A well-dressed corpse found shot in the sand and gravel wharf sparks trouble for Detective Chief Superintendent Colin Harpur and his unpredictable boss, Assistant Chief Constable Iles.
The man is found dead in the local dockyard, shot from behind. Colin Harpur, examining the impeccably dressed corpse on his hands and knees, predicts the execution spells imminent trouble – and not just the unexpected arrival of his spiteful, brilliant boss, ACC Iles, at the two a.m. slaughter scene.
Iles' progressive attitude towards the local drugs trade has kept gang warfare off the streets, but now it seems jealous outsiders may be coveting the safe, ordered community he has so brilliantly created. Coveting too, the local property – for instance, drug lord Ralph Ember's luxurious mansion, Low Pastures, home to his unparalleled collection of china and porcelain.
Harpur and Iles are determined to protect their set-up at all costs – which includes protecting 'Panicking' Ralph. But Ralph has his own plans, and there are dark rumours about Iles on the wind . . .
Blackly humorous, delightfully eccentric and packed with sharp-tongued wit, this gritty British police procedural is a must-read for fans of Bill James' critically acclaimed long-running Harpur and Iles series.
A Note From the Publisher
Average rating from 8 members
Bill James is a veteran of the British crime writing scene and Low Pastures is the 36th entry in his quirky, long running series about Detective Chief Superintendent Colin Harpur and his unpredictable boss, Assistant Chief Constable Iles.
The discovery of a well-dressed corpse, killed in execution style at a local dockyard, signals trouble for Iles’s progressive attitude towards the local drugs trade. Iles has long had an unspoken gentleman’s agreement with the two main local players, Manse Shale and Ralph Ember, which has seen Iles and the rest of the police force turning a blind eye to their activities, as long as Manse and Ralph keep violence off the streets. It has been a successful approach for all concerned, but now it seems that jealous outsiders may be coveting the safe, ordered community Iles has so brilliantly created.
Low Pastures goes down the same well trodden streets as the earlier entries in the series, with a heady mixture of witty, unlikely dialogue and plenty of amusing asides. As much a social commentary as a crime novel, James nicely skewers modern society and the pretensions of his criminals who are trying to lift their social standing:
“[Ralph Ember reflects]: The right schooling (for his daughters) was a matter of proper status, part of the overall social rating. Most probably the school had a scarf with its colours on so in the winter at least anyone in the know could tell if a child had been to Roedean and was certain to have good table manners.”
What I particularly liked: Ralph Embers’ pretentiousness and his belief in his idealised self image is hilarious, and Harpur’s precocious, too old for their ages, teenage daughters are always a delight.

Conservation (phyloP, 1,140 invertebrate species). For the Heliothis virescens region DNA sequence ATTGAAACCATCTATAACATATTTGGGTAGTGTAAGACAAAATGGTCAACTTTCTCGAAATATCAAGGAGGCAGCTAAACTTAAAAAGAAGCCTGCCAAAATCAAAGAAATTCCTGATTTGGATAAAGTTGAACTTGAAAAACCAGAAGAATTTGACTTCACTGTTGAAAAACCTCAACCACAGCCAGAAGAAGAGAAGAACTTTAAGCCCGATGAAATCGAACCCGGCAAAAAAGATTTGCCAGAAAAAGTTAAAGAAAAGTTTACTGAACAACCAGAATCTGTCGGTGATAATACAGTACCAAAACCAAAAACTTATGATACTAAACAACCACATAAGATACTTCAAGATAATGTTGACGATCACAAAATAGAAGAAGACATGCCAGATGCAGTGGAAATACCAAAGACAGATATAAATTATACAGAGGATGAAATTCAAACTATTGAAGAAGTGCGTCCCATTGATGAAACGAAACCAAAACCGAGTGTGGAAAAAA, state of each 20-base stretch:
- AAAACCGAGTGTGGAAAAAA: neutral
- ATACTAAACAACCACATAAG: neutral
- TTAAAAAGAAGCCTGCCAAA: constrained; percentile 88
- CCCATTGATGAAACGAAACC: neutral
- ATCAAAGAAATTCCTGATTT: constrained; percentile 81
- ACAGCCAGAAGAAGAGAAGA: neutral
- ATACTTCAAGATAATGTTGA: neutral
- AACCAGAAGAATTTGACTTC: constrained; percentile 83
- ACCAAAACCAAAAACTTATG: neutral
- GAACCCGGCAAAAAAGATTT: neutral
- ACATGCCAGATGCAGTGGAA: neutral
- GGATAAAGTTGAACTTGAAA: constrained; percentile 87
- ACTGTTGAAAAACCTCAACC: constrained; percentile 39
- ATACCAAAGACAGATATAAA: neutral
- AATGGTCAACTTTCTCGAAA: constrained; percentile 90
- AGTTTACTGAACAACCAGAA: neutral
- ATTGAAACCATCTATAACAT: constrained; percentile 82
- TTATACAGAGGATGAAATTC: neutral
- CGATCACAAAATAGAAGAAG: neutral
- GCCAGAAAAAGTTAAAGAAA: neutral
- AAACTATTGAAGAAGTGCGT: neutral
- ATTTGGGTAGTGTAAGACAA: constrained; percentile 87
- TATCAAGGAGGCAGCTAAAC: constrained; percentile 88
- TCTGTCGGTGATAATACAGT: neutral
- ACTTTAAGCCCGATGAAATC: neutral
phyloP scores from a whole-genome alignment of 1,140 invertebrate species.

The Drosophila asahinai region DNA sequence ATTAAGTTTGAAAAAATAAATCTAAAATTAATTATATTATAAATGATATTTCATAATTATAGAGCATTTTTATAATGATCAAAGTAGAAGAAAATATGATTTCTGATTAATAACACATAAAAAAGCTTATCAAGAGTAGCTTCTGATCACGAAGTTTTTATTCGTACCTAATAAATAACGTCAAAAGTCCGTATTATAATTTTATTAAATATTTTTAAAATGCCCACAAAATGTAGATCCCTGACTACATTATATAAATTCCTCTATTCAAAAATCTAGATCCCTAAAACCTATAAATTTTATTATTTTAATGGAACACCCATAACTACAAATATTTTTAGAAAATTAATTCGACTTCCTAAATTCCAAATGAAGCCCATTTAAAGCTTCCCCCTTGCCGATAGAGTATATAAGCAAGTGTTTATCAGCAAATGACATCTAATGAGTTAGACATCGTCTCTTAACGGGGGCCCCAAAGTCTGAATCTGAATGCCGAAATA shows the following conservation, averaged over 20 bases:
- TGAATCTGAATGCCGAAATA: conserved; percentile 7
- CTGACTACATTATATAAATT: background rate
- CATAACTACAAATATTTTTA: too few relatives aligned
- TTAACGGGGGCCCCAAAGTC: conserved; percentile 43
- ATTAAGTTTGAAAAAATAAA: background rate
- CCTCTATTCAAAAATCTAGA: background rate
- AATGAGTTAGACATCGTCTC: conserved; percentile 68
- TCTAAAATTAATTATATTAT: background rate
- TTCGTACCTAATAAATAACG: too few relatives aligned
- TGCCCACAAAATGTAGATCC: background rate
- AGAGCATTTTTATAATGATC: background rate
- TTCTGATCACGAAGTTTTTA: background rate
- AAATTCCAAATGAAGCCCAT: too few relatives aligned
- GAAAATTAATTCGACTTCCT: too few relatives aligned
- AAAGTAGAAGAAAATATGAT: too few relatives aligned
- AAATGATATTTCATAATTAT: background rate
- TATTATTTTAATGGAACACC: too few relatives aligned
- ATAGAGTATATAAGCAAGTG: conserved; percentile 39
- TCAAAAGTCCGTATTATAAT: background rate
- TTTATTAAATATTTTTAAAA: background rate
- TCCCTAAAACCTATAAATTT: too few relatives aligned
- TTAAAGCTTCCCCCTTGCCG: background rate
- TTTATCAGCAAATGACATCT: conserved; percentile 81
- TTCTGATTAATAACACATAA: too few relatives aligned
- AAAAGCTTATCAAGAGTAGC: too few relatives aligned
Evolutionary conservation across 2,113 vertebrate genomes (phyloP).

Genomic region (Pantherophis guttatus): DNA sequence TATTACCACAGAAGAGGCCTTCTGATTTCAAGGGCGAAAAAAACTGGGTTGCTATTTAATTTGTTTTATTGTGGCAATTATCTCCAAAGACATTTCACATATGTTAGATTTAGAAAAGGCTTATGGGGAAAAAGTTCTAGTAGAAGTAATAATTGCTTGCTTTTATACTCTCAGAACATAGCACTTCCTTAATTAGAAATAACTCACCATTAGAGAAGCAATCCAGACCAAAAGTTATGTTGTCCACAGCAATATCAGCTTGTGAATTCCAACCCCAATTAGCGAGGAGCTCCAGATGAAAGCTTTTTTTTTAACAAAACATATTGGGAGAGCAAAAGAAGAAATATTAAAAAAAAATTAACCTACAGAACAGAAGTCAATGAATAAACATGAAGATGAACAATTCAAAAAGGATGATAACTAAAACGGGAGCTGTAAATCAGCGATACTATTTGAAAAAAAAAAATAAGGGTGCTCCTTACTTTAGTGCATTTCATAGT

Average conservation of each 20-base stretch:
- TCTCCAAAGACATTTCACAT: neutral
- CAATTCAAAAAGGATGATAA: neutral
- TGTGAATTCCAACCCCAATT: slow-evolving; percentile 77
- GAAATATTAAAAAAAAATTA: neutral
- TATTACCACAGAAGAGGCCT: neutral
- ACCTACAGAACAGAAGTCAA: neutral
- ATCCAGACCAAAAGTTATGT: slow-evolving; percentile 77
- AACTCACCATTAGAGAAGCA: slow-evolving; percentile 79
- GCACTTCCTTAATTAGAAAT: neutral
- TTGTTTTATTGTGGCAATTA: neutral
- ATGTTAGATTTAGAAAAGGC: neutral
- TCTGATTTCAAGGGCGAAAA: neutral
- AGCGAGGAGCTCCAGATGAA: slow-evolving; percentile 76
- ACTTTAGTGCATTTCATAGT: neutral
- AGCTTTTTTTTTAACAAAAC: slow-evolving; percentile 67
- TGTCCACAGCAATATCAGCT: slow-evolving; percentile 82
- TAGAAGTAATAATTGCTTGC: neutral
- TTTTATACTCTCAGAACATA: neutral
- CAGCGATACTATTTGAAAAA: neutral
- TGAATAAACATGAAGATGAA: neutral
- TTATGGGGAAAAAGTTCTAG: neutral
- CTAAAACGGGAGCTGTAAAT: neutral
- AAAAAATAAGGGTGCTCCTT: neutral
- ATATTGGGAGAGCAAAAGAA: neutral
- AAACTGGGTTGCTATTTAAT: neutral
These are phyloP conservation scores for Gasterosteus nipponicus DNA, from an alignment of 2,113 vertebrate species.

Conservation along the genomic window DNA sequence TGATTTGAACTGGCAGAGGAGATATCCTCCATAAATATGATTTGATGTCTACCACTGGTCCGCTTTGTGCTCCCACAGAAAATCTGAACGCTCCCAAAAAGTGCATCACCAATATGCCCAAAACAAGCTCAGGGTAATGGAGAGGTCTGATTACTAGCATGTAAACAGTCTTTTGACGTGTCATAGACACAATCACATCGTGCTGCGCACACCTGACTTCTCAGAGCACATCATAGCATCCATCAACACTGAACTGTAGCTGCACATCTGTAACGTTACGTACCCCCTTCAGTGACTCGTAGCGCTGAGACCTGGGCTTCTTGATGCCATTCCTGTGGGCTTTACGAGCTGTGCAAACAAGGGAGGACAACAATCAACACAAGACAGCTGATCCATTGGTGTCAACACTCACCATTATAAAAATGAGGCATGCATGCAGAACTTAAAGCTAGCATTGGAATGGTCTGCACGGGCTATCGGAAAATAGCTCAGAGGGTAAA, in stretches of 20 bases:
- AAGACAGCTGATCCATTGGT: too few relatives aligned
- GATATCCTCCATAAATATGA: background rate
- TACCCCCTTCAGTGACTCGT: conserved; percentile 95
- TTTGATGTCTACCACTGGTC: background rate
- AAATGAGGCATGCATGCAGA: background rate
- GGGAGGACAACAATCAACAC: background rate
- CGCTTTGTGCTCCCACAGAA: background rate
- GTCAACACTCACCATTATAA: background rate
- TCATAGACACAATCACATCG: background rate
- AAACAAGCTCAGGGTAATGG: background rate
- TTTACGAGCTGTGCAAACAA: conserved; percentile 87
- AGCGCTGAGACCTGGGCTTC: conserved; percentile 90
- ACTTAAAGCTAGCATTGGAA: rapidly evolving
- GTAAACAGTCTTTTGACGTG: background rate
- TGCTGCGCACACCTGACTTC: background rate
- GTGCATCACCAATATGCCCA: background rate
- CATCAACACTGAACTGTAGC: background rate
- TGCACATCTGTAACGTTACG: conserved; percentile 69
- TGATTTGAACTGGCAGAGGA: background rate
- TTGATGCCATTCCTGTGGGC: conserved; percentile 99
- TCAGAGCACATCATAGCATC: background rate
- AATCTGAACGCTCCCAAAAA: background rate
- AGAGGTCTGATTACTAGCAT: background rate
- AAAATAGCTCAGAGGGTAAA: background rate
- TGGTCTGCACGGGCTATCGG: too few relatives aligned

What I was less keen on: the pace is slow and Low Pastures is really a repeat of earlier books in the series, which has not progressed in recent years.
This incredibly is the 35th book featuring Ast. Chief Constable Desmond Isles and Detective Chief Superintendent Colin Harpur. The fictitious area they police is supposedly on the south west coast. Bristol springs to mind or because the author lives in Wales - perhaps Cardiff? Exactly where the author has placed it is his secret, and mostly the area is just that - how he imagines it.
The author is well into his 90 years now and it is a testament to him that he still wants the story to continue. I've never read any of the author's books before so have no knowledge of the storyline history.
I soon realised that there was some antagonism from Iles to Harpur, because the latter had an affair with Iles's wife Sara.
There are very few people in the book. Besides the two policemen (there are only occasional references to lower ranks!) there are two local wealthy villains - Ralph Ember and his outspoken wife Margaret and Manse Shale.
Harpur's wife was apparently murdered in a previous book. He is in a relationship with Denise a young university student. Harpur has two teenage daughters Hazel and Jill who keep him grounded.
The book opens with a murdered man found at the river wharf. Isles is keen to seek promotion to a Chief Constable post in another area. This has a reaction amongst the neighbouring villains who may try and take over Ember and Shale's patch. The writing is very detailed with conversations covering many pages. This verbosity is obviously a trait of the author.
I intend reading a much earlier book in the series to see if anything changed over the years.
I thought this was the first in a series and discovered it's the 35th. And I loved it because there's a lot of other books featuring these characters.
I thoroughly enjoyed it and I was fascinated and hooked since the first pages. Everything seemed very weird and funny and I loved these quirky characters and this mystery.
I strongly recommend it even if I suppose I would have loved it even more if I had read some of the previous novels.
Many thanks to the publisher and Netgalley for this ARC, all opinions are mine
Laced With Dry Humour…
The thirty sixth (no less) in the Harpur and Iles Mystery series and a corpse spells consternation for the detective duo. Who has invaded their carefully kept locale and exactly who do they need to protect this time? With a cast of deftly drawn characters and an entertaining narrative laced with dry humour, this is a fitting addition to the series.